As we continue to learn about each of America’s states, I can’t wait for you to learn more about New Jersey! Here are some interesting facts about New Jersey for kids, plus some supplements to really dive deeper into each one.
This is part of the 50 states unit study as we travel around America, learning about the history of each state! Check out these New Jersey facts for kids below!
New Jersey is a small but mighty state – it’s the most densely populated state in the United States. It borders New York and is sometimes overshadowed by it, but still has many different things to do and see within the state.
Five New Jersey Facts:
Did you know New Jersey is home to the most millionaires per capita in the US and New Jersey’s public schools continue to rank the best in America? Find out more about New Jersey with these facts and activities.
Fact One: New Jersey’s nickname is the Garden State.
You can find the nickname “Garden State” on New Jersey’s license plates…but why? The nickname is debated, but on New Jersey’s official website, it’s speculated that even though New Jersey has great neighbors (Pennsylvania and New York), New Jersey still has a lot to offer.
Learn more about flowers and gardens with these activities:
How do flowers grow? Find out with this science experiment.
Create your own flowers with these creative rainbow flowers.
Planting a Rainbow by Lois Ehlert celebrates the diversity of gardens and the different flowers they offer.
Try making these chromatography flowers with coffee filters.
Make flowers out of paper plates with this hands-on flower activity.
Fact Two: The state fish is the brook trout.
The brook trout – or speckled trout – are found in Canada and the northeastern part of the US, which is one of the reasons why they are the state fish of New Jersey!
Learn more about the brook trout with these:
Grab some foil for this fish foil craft – and adjust it for brook trouts.
If your kids like fishing, this fishing log specifically meant for kids is a must-have.
Get creative with this rainbow trout craft.
National Geographic’s Little Kids First Big Book of the Ocean explores some of the best that wildlife can offer.
Fact Three: Thomas Edison invented the light bulb and phonograph in his New Jersey lab.
Although Thomas Edison was from Ohio, Edison’s lab was in Melo Park, New Jersey. His nickname was the “Wizard of Melo Park!” Thomas Edison was one of the most famous inventors throughout the late 1800s. Despite some controversy, he is known as one of America’s best inventors.
Resources to help you expand on this fact:
Young Thomas Edison by Michael Dooling is one of my favorite picture books for its simple text and beautiful images.
For students who are reading chapter books, they may enjoy Who Was Thomas Edison?
Learn more about phonographs with this sound waves experiment.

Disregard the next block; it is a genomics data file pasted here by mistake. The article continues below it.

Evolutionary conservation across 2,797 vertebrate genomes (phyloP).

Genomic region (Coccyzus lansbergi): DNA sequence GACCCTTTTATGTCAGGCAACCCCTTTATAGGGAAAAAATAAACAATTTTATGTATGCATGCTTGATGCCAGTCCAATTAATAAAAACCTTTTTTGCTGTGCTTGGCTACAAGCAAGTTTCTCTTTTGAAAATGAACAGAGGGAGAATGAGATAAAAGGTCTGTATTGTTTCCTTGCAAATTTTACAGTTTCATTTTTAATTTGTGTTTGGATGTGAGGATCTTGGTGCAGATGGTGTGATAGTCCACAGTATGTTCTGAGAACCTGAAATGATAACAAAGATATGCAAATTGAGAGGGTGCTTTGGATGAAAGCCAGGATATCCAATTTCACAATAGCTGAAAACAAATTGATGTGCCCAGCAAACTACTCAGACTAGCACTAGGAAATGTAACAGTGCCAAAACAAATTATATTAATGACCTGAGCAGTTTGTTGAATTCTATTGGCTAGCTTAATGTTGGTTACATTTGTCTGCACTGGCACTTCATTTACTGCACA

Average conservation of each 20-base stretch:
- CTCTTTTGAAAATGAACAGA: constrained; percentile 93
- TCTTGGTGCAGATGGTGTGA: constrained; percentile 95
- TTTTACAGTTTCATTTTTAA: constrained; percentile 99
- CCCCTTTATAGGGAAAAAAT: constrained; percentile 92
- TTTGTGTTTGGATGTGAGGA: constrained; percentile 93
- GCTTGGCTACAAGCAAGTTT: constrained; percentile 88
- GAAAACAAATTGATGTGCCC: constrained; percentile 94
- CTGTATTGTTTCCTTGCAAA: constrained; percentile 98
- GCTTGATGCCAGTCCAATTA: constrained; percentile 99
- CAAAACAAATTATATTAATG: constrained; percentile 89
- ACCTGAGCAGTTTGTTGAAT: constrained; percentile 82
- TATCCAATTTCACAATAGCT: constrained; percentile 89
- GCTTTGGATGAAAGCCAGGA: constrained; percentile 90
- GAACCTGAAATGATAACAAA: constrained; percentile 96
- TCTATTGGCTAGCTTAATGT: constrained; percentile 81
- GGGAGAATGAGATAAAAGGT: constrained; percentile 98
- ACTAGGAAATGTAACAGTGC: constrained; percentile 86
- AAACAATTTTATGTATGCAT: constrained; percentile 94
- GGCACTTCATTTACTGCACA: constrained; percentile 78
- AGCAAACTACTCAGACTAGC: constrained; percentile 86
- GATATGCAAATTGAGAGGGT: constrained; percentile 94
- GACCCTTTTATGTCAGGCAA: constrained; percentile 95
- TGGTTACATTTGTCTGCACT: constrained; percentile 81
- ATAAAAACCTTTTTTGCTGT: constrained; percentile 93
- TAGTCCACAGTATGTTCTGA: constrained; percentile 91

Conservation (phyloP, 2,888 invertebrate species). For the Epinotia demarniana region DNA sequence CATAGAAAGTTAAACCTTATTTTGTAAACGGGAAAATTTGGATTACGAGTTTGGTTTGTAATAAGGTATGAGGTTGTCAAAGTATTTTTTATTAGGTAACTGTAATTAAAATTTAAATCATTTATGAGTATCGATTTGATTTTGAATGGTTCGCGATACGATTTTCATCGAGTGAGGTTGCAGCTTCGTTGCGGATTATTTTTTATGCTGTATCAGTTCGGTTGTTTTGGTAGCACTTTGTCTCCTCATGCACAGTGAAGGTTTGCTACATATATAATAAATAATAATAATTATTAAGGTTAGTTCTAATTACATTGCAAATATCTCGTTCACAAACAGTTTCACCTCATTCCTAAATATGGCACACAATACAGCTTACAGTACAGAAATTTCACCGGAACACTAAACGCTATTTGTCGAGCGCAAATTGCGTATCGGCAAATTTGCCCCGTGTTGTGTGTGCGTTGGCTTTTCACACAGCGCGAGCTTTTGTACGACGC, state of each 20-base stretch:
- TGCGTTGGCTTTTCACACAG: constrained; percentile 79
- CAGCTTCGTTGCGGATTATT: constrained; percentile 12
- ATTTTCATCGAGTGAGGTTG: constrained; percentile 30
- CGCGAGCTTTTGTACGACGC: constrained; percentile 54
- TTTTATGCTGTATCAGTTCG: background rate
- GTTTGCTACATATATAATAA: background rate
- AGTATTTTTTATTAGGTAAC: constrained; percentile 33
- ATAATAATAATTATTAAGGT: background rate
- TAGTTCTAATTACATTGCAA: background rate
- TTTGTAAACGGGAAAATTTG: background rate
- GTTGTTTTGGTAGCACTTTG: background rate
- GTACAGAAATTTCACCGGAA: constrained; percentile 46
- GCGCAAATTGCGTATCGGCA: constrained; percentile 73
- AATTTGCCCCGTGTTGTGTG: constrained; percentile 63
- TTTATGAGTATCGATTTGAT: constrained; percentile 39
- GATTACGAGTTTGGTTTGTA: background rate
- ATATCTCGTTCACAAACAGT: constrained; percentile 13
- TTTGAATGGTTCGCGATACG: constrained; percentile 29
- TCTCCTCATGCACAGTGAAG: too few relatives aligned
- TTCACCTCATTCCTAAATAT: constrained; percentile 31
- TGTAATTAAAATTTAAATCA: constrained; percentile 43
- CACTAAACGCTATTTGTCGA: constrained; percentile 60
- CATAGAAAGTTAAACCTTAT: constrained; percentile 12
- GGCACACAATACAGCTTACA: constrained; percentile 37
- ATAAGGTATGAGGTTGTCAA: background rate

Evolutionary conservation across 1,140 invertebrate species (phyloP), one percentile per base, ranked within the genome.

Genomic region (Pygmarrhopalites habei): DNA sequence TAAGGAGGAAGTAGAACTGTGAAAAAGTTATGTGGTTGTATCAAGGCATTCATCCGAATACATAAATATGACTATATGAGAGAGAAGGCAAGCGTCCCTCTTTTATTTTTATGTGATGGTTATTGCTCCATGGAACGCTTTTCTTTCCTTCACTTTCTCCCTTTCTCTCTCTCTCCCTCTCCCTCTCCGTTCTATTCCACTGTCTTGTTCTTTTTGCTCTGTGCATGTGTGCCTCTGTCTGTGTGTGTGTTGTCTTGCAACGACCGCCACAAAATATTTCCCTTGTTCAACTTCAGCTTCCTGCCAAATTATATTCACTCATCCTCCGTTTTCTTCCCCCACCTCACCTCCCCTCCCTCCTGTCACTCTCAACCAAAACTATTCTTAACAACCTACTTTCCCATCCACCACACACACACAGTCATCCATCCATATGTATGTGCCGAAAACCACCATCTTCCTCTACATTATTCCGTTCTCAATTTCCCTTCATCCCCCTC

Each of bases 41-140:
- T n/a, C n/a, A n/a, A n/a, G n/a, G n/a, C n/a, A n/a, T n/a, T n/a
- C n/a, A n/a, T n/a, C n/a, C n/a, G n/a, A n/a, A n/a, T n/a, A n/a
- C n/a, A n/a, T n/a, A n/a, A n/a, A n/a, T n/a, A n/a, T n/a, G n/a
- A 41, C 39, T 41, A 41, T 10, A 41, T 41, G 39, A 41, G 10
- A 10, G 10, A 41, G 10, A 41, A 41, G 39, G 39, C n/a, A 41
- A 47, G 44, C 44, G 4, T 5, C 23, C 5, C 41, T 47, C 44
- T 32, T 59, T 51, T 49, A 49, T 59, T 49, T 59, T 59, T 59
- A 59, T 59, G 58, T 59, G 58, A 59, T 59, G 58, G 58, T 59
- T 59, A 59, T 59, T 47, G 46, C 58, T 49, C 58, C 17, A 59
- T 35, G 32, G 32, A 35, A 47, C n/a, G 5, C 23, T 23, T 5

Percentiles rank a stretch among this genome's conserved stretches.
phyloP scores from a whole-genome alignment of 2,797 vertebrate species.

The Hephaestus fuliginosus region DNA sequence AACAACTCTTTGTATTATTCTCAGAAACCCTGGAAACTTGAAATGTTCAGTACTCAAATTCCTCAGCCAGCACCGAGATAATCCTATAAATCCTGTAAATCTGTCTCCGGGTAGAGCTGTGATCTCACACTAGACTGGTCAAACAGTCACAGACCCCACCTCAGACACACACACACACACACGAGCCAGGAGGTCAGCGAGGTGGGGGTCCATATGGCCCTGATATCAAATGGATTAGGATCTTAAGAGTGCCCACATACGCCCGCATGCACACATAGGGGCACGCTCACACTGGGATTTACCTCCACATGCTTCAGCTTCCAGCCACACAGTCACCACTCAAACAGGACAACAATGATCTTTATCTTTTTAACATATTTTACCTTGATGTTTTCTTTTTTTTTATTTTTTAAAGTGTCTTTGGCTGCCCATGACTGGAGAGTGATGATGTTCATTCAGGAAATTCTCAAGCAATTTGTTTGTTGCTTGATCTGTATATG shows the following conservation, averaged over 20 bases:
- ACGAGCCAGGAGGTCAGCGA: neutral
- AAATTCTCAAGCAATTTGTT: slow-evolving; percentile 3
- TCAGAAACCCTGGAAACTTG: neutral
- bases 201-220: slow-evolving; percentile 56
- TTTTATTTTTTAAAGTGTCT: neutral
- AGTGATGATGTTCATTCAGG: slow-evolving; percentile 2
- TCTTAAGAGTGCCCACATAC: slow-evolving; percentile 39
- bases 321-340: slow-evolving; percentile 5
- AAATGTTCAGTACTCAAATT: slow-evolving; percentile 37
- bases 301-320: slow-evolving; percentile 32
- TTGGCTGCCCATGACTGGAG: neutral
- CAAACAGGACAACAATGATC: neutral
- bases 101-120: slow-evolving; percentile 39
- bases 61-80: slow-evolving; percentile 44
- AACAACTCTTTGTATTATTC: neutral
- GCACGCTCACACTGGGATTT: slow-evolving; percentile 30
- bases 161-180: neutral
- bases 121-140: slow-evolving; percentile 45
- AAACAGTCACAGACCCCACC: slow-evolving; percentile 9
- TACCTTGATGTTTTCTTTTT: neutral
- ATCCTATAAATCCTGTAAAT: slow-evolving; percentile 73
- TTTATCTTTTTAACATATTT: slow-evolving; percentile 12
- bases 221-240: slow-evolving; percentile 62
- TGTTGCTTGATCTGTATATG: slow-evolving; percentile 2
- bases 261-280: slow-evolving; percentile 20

Grab some yellow balloons and make this DIY lightbulb balloon!
Make a light bulb light up with a balloon with this science experiment!
Fact Four: New Jersey’s state bird is the Eastern goldfinch.
Have you ever noticed anything different about a goldfinch feeder? Did you know that goldfinches are one of the few birds that eat upside down? That’s just one of the cool aspects of this beautiful yellow and black bird.
Learn more about goldfinches with these activities:
Grab this simple goldfinch coloring page.
Create a goldfinch bird feeder with a water bottle you have on hand.
Birds come in all different types of colors. Baby’s First Book of Birds and Colors by Phyllis Limbacher Tildes highlights several birds, including the goldfinch.
The Atlas of Amazing Birds by Matt Sewell is a great introduction to birds. It doesn’t have the goldfinches, but it is full of rich illustrations. Plus, you can find several of the birds featured in New Jersey.
Learn more about goldfinches with this goldfinch introductory video for kids.
Fact Five: Albert Einstein lived in Princeton, New Jersey.
Albert Einstein was born in Germany and left Europe shortly before WWII. He lived in New Jersey from 1935 until 1955 when he died.
Albert Einstein is arguably the greatest scientist in the world or at least one of the most popular! His theories and even his name have shaped our world forever.
Learn more about Einstein with these ideas:
On a Beam of Light by Jennifer Berne is a beautiful picture book that doesn’t get into the details of Einstein’s scientific achievements but instead celebrates his quirks and creativity.
Kid Scientists by David Stabler introduces kids to a variety of famous scientists, including Einstein.
Create an invention box inspired by Einstein and creativity.
Einstein’s known for his signature messy hair. Create this Einstein out of a toilet paper roll…and don’t forget the hair!
Introduce younger students to science with this science activity.
More New Jersey Resources:
14 Pages: New Jersey State Unit Study
Books about New Jersey for Kids